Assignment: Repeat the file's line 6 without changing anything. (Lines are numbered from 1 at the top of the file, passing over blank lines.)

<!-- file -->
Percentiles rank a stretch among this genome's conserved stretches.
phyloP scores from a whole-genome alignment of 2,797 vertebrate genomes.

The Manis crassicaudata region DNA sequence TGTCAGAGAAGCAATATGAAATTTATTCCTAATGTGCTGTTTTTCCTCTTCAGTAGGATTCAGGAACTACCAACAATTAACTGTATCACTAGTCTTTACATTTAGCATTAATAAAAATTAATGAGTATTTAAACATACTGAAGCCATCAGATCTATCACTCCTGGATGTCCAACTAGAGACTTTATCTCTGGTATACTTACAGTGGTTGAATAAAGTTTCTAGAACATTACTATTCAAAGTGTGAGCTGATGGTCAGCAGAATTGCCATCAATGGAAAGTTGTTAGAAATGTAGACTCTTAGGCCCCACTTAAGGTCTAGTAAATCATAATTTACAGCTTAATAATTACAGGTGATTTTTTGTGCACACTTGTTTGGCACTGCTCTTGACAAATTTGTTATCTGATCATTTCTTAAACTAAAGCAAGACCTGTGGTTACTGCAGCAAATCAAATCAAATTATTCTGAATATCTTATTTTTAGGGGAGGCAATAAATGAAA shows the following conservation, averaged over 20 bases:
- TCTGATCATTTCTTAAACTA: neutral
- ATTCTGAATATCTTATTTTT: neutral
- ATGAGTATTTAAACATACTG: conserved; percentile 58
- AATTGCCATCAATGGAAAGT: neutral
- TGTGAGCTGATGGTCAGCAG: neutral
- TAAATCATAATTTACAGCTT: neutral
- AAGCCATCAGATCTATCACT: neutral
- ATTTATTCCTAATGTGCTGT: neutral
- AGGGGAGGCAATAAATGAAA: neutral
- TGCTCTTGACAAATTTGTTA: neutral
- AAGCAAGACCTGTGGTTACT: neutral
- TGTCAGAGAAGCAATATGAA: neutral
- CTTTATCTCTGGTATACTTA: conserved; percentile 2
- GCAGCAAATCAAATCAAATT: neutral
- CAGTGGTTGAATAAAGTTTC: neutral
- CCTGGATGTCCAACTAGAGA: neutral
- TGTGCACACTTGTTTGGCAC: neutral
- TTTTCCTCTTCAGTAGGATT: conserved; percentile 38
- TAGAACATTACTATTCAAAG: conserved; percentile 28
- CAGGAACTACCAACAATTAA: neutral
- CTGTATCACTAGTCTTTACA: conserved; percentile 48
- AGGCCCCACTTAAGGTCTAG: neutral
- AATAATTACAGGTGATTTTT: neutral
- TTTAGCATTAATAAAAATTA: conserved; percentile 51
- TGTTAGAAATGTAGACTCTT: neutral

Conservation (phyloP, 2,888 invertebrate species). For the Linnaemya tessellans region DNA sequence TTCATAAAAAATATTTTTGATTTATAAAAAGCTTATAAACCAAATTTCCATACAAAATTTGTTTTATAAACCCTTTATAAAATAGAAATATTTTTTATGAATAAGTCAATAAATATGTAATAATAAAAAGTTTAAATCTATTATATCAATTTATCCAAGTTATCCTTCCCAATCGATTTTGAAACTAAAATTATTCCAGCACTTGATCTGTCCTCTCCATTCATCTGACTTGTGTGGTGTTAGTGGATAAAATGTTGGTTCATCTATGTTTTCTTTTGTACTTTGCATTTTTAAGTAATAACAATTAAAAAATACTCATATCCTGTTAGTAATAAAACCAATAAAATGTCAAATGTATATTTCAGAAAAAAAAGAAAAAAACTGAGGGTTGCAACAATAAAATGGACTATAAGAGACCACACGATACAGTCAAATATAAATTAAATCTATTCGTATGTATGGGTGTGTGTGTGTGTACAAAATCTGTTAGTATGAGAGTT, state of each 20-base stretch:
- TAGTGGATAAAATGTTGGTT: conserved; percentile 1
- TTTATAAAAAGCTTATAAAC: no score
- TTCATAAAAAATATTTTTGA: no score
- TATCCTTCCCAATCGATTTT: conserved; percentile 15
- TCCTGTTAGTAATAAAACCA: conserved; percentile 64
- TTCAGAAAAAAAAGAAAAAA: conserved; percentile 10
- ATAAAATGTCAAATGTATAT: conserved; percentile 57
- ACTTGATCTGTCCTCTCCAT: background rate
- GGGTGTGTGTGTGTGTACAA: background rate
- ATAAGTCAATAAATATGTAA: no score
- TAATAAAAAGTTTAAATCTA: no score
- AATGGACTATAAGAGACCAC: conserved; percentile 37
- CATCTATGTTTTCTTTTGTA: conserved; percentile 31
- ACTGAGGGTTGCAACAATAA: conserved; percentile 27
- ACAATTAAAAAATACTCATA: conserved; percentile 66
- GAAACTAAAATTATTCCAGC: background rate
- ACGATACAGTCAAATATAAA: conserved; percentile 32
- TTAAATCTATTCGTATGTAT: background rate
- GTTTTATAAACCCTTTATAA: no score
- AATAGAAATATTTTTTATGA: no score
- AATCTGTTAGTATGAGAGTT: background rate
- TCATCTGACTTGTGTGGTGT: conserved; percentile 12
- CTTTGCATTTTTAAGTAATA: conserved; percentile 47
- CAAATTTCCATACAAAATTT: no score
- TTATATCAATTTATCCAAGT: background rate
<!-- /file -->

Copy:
- ATGAGTATTTAAACATACTG: conserved; percentile 58